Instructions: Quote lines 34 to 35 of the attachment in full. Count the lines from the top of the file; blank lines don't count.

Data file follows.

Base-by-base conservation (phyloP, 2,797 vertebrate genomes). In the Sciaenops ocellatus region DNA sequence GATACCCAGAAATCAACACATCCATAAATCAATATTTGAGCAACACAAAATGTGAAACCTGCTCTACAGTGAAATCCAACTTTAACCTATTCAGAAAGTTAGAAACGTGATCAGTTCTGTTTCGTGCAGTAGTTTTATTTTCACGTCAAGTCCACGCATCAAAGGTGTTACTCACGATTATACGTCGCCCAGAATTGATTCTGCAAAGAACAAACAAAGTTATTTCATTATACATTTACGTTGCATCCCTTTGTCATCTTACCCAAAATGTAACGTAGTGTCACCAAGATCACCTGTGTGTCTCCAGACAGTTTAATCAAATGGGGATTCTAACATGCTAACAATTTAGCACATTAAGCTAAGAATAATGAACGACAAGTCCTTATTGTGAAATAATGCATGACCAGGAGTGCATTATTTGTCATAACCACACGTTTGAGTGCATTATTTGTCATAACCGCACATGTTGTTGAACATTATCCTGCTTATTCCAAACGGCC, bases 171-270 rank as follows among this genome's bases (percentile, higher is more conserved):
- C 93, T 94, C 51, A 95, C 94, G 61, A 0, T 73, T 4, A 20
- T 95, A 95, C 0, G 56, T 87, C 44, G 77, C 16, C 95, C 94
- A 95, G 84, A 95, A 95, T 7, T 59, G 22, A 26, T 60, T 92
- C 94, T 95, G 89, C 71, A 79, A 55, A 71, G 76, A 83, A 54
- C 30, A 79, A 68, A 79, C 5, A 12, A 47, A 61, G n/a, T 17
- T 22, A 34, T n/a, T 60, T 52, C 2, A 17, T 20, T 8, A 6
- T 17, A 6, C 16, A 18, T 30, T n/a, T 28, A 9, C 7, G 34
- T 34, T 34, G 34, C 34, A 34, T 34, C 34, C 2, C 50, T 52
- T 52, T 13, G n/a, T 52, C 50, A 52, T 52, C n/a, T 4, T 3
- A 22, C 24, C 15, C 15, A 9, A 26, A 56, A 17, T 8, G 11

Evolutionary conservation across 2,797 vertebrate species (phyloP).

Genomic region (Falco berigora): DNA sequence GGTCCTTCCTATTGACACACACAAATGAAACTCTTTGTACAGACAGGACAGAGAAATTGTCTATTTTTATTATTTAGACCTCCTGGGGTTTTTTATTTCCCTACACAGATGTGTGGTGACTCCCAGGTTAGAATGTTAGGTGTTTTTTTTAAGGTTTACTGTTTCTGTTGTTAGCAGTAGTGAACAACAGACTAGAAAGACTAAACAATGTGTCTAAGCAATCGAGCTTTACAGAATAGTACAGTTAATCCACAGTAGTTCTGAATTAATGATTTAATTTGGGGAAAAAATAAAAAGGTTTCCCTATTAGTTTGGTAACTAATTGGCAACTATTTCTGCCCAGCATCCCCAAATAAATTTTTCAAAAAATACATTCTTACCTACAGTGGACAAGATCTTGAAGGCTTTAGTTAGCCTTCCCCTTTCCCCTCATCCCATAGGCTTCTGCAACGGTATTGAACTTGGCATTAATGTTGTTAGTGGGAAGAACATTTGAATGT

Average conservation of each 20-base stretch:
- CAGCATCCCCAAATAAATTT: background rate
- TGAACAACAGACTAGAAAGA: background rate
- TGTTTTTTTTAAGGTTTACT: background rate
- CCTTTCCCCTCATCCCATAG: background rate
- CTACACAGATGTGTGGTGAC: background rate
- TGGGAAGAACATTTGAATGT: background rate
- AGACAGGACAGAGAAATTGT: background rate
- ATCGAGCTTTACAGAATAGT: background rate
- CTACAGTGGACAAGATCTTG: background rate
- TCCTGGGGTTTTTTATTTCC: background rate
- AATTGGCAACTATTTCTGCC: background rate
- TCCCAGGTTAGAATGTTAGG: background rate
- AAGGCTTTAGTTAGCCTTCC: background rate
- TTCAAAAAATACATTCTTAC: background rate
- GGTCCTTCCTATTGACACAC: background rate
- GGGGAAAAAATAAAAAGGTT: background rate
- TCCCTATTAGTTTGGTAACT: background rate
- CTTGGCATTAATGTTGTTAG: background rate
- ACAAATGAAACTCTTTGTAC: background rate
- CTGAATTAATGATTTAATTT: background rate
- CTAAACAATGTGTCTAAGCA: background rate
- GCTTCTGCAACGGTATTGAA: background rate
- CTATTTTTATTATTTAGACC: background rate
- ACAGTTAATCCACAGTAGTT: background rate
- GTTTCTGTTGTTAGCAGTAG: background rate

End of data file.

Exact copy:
- CTGAATTAATGATTTAATTT: background rate
- CTAAACAATGTGTCTAAGCA: background rate